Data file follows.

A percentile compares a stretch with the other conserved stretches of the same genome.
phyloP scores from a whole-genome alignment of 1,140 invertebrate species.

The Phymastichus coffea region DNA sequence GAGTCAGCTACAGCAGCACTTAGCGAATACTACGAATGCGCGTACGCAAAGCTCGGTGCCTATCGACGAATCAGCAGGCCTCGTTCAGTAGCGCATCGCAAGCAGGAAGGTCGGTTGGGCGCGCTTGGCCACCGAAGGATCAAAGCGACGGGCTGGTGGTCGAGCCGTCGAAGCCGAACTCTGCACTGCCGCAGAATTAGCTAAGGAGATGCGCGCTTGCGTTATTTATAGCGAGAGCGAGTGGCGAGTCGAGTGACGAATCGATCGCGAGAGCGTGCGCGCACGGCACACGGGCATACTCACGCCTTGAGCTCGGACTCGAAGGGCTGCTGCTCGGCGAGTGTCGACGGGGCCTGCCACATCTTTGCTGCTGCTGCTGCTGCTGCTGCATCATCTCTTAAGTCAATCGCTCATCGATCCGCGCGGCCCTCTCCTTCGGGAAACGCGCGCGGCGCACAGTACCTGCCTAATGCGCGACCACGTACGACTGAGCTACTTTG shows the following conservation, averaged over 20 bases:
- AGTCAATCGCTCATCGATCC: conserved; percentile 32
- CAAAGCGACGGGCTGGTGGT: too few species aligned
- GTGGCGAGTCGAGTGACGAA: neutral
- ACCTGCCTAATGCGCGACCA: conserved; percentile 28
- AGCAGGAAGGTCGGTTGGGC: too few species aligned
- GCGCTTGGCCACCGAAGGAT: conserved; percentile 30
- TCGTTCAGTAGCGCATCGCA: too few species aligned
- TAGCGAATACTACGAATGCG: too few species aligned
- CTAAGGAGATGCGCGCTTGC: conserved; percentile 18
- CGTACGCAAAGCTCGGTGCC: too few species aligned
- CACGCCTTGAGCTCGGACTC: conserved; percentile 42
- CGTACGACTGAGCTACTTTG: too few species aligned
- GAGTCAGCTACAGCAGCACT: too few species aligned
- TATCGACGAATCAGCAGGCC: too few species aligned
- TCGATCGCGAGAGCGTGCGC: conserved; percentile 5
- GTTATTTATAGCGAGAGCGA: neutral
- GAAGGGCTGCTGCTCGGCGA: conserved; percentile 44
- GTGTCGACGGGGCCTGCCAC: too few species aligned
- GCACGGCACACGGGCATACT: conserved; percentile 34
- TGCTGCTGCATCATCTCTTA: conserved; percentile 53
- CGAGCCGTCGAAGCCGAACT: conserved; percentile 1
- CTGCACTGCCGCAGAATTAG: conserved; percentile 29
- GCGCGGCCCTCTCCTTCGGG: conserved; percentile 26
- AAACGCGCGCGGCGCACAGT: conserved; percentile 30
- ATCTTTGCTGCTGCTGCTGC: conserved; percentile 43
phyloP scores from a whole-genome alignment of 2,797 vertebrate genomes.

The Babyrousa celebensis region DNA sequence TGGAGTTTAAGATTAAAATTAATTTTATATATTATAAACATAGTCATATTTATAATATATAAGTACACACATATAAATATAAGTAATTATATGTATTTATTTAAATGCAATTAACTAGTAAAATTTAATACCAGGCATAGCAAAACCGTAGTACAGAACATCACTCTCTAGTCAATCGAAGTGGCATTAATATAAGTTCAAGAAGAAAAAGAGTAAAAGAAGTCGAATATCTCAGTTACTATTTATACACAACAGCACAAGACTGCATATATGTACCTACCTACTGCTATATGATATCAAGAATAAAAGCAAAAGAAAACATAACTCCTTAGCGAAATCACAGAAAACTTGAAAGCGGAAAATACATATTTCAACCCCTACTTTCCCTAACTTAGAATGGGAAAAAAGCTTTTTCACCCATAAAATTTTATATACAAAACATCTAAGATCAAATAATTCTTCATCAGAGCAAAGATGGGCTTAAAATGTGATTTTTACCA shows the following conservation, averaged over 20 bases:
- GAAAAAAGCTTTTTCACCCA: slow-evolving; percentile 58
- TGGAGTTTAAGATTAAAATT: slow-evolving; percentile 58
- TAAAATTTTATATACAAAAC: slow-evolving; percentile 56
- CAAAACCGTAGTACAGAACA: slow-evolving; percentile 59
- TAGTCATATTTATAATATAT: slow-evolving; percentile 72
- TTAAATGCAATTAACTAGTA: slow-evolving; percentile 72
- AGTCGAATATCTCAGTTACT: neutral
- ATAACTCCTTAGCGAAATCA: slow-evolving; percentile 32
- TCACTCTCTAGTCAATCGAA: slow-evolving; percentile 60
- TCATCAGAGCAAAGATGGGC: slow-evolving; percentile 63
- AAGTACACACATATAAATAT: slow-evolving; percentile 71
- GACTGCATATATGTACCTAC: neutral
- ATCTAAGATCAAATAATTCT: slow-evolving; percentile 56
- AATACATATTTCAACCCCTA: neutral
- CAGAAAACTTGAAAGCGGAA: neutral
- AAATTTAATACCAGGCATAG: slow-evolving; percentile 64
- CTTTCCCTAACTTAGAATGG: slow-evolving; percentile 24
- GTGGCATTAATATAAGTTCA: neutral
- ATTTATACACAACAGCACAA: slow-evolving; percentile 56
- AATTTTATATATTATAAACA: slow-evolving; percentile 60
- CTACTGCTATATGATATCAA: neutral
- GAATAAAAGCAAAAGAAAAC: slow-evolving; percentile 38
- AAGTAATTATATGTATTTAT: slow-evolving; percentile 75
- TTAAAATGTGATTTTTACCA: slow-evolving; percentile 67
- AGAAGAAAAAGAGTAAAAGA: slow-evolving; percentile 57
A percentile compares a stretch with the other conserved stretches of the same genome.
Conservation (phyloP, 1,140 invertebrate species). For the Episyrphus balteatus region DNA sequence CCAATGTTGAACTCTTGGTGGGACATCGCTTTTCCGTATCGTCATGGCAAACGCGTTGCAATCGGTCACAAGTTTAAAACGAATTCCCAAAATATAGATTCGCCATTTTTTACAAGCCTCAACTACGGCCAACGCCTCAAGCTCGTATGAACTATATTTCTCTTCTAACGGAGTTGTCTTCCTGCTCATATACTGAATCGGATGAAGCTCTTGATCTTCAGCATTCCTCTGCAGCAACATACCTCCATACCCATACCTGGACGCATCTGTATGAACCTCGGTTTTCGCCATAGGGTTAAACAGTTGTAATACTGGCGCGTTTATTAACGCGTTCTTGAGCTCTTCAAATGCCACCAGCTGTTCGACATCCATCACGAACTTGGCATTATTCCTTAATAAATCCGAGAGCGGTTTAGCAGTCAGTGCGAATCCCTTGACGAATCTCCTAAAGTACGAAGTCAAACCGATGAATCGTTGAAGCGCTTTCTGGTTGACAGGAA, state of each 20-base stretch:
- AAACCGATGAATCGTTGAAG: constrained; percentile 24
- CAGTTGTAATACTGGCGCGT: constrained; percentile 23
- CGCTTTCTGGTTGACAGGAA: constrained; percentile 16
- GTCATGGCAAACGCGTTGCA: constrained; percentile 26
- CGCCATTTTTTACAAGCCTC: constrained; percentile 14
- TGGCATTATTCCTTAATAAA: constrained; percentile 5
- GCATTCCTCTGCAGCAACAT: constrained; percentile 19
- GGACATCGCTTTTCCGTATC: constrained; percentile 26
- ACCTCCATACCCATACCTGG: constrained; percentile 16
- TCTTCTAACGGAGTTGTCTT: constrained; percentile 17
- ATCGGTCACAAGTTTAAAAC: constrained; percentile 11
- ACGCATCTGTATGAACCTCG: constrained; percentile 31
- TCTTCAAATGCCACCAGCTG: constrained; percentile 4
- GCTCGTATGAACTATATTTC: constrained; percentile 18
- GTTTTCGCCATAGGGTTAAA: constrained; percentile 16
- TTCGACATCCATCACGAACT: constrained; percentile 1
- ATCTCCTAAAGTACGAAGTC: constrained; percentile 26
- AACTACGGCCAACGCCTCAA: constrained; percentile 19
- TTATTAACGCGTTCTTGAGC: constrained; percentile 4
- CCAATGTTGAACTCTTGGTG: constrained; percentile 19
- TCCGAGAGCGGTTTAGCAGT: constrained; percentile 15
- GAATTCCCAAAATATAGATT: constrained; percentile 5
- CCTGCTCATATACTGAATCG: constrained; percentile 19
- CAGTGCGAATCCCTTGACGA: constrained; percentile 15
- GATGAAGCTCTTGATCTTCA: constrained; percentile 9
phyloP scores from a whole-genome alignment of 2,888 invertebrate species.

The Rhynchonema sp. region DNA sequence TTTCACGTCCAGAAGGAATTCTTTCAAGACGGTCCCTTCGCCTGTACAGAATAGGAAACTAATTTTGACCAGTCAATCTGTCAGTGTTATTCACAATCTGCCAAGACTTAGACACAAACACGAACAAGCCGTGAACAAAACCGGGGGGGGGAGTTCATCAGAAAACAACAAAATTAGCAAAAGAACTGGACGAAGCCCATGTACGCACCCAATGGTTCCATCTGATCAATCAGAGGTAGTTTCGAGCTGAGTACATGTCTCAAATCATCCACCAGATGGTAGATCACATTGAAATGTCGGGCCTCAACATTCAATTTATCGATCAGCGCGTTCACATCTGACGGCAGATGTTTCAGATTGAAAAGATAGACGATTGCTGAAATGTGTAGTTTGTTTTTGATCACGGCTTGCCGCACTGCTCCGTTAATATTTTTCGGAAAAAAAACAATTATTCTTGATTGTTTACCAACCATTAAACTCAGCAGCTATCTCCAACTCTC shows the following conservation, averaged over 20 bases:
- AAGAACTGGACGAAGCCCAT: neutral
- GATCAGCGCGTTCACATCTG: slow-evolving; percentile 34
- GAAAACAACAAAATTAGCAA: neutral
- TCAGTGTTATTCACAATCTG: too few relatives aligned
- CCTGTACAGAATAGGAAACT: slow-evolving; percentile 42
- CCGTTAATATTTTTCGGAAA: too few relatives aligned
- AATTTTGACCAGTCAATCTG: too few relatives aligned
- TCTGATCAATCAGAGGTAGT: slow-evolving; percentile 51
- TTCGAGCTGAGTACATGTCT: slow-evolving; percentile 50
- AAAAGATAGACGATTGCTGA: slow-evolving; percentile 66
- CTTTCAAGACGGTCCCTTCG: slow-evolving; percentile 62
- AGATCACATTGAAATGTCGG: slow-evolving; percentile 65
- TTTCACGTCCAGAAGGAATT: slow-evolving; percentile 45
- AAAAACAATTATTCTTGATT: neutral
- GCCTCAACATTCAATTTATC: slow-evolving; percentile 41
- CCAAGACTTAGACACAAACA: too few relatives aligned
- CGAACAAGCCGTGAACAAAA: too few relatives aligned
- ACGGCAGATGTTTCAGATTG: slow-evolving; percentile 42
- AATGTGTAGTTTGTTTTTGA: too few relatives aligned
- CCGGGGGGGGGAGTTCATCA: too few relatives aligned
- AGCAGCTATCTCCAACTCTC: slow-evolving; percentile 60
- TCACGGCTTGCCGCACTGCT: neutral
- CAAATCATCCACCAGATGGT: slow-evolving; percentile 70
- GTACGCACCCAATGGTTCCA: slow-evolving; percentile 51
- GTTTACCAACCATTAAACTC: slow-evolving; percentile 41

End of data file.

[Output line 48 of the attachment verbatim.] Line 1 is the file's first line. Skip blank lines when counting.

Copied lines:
- GTGGCATTAATATAAGTTCA: neutral